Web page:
Friday, June 7, 2013


This is a guest-post from my dear friend Suki Kaiser, who is currently living on a sailboat on the pacific ocean with her family. She describes the journey from public school through homeschooling to unschooling so beautifully! Do go check out her blog, The Wet Edge.

Let them lead the way...

This last term, we ran an experiment on our kids.
I know, you're not supposed to actually ADMIT it,
that you don't know what the heck your doing...
that even though you may love them with all your unconditional heart, 
parenting still seems to boil down to a whole lot of finger crossing and best intentions.

If you really want an acute dose of this feeling... 
take up homeschooling.

Just mention the subject at a party, and observe how it immediately puts people who would otherwise get along, on opposite sides of a (nonexistent) fence.

Of course, we all know, that no ONE method of teaching is perfect,  the same thing can't possibly work for every individual...
So why does everyone get so flustered about it?
Easy. No one wants to mess up their kids.

Everyone wishes their child will grow up, bright, curious and well rounded, with enough skills to carve out a successful future.
We fret that our cherished little people, will also survive the war-zones of elementary and high schools and emerge with their fragile self-esteems in tact.

Every parent wants these things.

The issue with homeschooling is, there is no set-in-stone way to do it. Naturally, this breeds uncertainty and self doubt...
and geeze, isn't that a fun place to parent from!

The second you start to take responsibility for your child's education,  you have to actually THINK about how to teach them.
This is a really, intimidating prospect. Highly educated, PHD- wielding professionals have spent whole lives devoted to researching and experimenting this subject...
and even THEY haven't worked out all the kinks, yet.

So how on earth, are YOU not going to blow it?

Jon and I,  have experienced all of these feelings and more, during the year and a half  we've been experimenting on our poor, unsuspecting children.
We're not experts or anything but I gotta say...Holy Cow.
It has been an eye-opener.

When we first looked into withdrawing our kids from school in California, it was the middle of the year,
Kai was halfway through fourth grade and Hunter was in second.
They had always gone to public schools and could read and write and were good we knew we had that going for us.

When I looked up HOMESCHOOLING  on the internet, the first thing that came up, was how illegal it was in the State of California if you went into it willy-nilly. We needed to go through a whole bunch of red tape and this "tape" required us to reinstitute them into another system of education, immediately.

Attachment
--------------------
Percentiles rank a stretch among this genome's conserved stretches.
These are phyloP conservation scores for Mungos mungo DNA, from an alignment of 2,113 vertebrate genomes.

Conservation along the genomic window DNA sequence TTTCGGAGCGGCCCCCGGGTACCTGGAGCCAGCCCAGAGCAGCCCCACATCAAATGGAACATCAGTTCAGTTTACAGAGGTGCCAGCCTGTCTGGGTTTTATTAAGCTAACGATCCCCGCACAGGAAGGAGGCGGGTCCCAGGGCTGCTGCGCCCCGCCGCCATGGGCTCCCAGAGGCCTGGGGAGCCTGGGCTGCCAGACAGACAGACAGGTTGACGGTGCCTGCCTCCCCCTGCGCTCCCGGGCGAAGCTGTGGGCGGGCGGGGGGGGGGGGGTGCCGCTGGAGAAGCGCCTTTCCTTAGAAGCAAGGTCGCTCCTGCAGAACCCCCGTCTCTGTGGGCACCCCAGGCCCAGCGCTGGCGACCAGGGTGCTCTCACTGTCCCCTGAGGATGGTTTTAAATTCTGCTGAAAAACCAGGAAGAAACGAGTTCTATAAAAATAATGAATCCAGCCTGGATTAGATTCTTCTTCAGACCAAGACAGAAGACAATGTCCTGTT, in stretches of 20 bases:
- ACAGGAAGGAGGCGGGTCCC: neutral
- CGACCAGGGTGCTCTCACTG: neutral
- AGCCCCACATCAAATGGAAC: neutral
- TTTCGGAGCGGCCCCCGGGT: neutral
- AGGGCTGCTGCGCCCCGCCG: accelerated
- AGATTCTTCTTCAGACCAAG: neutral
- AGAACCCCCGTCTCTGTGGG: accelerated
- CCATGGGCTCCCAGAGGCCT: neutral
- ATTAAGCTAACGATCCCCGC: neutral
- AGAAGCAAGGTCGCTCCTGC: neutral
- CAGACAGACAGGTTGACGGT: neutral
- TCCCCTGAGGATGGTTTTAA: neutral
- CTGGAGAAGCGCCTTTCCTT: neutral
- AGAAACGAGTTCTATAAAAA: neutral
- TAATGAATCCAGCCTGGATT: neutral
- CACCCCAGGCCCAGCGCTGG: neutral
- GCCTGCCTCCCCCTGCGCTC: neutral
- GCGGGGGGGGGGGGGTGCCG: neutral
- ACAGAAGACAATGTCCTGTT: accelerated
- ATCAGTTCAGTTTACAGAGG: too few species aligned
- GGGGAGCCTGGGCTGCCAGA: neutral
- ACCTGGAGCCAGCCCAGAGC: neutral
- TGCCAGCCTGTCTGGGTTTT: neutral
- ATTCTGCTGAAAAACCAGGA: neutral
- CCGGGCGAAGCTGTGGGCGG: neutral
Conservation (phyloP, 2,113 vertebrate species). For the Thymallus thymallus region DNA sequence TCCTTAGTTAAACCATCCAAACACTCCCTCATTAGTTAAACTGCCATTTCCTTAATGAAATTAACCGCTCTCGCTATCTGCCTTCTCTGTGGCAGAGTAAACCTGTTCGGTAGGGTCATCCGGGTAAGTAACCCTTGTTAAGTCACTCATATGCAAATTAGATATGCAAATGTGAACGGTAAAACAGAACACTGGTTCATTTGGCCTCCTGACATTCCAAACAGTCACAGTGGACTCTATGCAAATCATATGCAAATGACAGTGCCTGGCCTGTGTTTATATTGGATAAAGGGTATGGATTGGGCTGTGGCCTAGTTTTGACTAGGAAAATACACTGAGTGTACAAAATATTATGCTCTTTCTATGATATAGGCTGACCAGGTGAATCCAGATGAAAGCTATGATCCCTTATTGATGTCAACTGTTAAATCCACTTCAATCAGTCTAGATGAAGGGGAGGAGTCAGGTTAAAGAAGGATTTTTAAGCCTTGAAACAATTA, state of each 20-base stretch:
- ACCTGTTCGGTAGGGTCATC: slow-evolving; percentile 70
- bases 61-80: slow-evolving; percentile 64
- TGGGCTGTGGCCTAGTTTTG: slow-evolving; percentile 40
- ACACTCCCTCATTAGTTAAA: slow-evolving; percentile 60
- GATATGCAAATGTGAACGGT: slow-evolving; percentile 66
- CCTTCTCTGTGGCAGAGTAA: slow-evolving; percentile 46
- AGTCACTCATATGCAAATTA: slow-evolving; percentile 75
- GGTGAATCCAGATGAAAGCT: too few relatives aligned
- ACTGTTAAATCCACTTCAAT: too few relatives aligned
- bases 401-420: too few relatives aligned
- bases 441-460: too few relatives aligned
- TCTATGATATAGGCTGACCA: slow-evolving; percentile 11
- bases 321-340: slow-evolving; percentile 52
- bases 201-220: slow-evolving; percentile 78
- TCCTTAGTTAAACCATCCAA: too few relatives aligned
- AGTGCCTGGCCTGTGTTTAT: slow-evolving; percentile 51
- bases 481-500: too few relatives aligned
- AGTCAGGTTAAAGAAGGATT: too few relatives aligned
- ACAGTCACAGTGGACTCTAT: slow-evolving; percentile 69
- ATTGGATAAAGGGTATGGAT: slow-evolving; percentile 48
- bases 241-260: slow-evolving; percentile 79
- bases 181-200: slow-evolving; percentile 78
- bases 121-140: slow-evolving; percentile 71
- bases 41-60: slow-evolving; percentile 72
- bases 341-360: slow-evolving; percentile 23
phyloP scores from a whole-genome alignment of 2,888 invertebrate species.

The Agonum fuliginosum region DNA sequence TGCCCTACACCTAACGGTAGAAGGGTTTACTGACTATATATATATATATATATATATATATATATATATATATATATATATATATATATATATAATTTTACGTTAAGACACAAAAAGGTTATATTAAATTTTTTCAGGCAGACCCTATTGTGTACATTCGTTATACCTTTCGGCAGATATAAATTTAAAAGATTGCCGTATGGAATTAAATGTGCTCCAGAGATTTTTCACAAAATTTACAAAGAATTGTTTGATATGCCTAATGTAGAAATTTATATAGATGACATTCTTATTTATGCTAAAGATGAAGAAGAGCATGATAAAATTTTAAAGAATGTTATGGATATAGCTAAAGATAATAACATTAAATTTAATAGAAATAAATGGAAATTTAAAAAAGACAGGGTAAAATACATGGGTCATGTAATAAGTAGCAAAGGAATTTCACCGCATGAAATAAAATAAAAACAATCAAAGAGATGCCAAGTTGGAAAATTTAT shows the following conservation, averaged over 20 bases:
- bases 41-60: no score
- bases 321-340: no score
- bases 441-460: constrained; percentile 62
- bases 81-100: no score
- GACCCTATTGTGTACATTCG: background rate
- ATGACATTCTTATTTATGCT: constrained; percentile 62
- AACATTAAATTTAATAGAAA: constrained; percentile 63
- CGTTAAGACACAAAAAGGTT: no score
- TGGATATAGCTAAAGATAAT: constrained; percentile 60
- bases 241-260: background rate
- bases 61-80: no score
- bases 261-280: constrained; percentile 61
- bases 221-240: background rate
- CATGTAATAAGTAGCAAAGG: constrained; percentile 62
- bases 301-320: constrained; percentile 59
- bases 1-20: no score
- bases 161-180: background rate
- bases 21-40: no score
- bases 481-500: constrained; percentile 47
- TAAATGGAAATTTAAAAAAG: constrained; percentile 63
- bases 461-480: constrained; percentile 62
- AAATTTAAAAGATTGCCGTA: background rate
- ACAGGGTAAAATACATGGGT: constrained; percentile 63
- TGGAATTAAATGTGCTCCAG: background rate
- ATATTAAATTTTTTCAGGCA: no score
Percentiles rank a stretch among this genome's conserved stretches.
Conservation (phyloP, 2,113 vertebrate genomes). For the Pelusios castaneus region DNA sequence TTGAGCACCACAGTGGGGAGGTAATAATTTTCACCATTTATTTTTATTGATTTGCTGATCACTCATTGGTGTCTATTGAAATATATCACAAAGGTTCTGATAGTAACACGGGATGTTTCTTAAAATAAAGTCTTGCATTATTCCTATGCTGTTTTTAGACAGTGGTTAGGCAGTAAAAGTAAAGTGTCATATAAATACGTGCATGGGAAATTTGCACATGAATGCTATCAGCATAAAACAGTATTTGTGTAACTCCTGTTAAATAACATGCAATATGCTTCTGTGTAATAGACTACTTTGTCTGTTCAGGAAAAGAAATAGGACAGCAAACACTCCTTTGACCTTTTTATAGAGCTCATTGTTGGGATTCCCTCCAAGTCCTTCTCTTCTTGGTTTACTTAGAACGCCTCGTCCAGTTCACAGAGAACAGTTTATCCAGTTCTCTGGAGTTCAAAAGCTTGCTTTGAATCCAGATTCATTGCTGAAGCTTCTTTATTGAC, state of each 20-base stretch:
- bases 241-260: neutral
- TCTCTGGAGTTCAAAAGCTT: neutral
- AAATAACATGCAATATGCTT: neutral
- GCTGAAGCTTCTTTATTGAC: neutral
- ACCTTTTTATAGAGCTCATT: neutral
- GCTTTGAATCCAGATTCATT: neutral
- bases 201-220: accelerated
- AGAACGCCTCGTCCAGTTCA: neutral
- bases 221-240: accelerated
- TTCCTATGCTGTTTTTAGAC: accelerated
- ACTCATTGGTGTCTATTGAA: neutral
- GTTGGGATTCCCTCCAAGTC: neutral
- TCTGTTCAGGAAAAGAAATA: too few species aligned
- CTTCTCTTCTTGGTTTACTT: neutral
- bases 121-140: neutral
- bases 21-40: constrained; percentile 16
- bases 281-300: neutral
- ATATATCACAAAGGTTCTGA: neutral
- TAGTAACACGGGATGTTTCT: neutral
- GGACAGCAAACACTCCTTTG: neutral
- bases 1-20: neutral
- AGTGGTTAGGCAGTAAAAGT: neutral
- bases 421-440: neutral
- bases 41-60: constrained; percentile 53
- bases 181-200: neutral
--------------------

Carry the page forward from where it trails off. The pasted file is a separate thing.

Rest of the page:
-but we weren't even sure what we wanted yet or what would work for them. We didn't know the first thing about how to teach our kids, never mind teach them on a sailboat...
For, that matter, we didn't even really know all that much about sailing a boat to Mexico...
it was a lot to take on.

So, we did what seemed safest.

We signed up with other home-schoolers, loaded up on books and downloaded curriculums based on their grade level.
Safety in numbers. Stay with the herd.
Luckily, we had friends who were already blazing the home learning path-and we even knew a few, radical folks who were into this wacky-sounding"UNSCHOOLING" thing... 
A"new-age"-sounding, learning style, which gave me mini-spasms of fear, because it just seemed NUTS to stray that far from the path of what is 'known". What kind of tye-dyed wackos lead a child into an abyss of Do-it-your-own-way, with no state-run-testing-or-formal-structures-to-guide them?

-I have since been converted, wholeheartedly, to this learning concept but we all must leap before we fly :).

We started out by sailing and schooling, sticking to the familiar structure of certain hours of the day devoted to various subjects.
We compared notes with every cruising family we met, 
(and secretly compared our children to theirs; "are they smarter? Do they keep more regular school hours?)
Monday to Friday, spelling tests, math pages, Rosetta stone, grammar, write in the journal every day, projects for social studies, science and art...
We worried incessently, that they might fall behind.
We were strict. Well, we were ridged, really...
which was a bad fit for us. 

The result was... 
we fought all the time,
with the kids, with each other, 
and homeschooling became a nightmare.

We tried all kinds of fixes.